Opposites my student housing in Cambridge, there’s the Kettle’s Yard House. Kettle’s Yard presents a Cambridge hundreds of years ago with its old photos and furnitures. What strikes me most was the historical fact that university used to be such a privilege that only those from the rich and powerful families had the hope to be accepted. For someone who took my higher education for granted, it was a surprise.
800 years later, university is no longer a luxury. With the MOOC movement where universities start to upload their education on the web, it is becoming a commodity.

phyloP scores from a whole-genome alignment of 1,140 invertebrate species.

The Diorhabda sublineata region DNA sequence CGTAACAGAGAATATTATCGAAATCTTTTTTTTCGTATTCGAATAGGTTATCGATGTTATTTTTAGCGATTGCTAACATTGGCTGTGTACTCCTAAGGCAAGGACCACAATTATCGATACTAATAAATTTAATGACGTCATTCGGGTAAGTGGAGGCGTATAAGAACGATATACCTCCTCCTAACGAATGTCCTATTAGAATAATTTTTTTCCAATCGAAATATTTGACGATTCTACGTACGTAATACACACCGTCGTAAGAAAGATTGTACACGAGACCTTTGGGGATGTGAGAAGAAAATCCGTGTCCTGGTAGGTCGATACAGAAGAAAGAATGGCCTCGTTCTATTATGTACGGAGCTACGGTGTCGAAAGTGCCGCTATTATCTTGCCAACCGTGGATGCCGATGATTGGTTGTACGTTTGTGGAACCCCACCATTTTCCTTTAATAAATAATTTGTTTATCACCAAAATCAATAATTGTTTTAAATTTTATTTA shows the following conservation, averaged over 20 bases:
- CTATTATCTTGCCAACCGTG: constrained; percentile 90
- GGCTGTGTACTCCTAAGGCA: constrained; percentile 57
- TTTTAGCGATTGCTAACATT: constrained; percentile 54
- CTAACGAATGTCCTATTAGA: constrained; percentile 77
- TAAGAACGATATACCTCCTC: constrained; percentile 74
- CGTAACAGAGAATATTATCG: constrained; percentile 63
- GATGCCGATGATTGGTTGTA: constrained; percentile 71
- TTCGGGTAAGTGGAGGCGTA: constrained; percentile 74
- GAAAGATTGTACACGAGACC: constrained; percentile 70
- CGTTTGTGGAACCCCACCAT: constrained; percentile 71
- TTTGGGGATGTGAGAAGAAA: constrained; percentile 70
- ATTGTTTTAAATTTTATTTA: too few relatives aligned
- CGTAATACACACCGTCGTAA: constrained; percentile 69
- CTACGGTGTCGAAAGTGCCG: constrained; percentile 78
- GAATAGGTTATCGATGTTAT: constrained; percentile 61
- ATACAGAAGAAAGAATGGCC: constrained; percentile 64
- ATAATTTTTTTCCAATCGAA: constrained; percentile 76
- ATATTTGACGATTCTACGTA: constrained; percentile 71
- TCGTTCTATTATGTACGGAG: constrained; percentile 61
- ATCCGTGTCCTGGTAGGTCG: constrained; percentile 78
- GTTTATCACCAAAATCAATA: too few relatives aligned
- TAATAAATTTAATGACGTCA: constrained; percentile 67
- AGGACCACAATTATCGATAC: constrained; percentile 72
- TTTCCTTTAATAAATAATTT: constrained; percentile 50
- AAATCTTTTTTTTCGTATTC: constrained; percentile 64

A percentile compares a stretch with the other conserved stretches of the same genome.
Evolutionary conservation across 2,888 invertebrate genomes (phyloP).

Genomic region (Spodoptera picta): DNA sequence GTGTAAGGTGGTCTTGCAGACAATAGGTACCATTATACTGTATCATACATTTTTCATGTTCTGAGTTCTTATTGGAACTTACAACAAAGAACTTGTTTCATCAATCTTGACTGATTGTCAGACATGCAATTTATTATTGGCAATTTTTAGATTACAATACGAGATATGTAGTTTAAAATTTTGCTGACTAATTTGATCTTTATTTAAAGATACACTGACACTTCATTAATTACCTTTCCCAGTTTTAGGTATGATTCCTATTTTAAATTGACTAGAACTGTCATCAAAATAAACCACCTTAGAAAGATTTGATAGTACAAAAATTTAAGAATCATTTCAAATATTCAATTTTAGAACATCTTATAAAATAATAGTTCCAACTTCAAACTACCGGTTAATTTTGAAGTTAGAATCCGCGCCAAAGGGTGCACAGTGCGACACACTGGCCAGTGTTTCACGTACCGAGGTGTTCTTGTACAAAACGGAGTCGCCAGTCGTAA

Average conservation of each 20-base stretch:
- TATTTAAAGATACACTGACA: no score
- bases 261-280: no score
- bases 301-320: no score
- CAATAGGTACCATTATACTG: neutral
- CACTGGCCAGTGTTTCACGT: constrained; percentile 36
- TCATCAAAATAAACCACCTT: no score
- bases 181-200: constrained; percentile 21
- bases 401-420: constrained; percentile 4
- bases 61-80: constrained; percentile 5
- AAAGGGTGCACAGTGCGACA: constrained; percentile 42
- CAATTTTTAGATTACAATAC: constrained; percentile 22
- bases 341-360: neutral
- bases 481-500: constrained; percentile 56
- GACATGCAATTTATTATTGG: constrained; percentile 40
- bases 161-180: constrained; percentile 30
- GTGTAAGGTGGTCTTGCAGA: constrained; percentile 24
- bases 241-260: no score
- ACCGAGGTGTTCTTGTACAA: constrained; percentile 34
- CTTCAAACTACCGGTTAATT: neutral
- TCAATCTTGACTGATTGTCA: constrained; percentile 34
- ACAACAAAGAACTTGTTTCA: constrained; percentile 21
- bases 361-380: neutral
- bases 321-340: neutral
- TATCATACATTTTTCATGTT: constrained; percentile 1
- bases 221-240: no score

Many people therefore cried out – universities are under threat. I would not agree.
University education, at its initial stage, was only accessible to a few. Over time, it became available to the mass. Sooner or later, we are going to realise this four-year education is only the start of a life long learning journey. It is to cultivate the habit to learn and form a life passion for oneself.
Therefore universities are reminded to reshape their roles by their online peers. They are not threatened. The four year campus life lights the learning desire and cultivates the learning habit. Their online sibling, MOOC, provides the option for life long learners to stay on the track.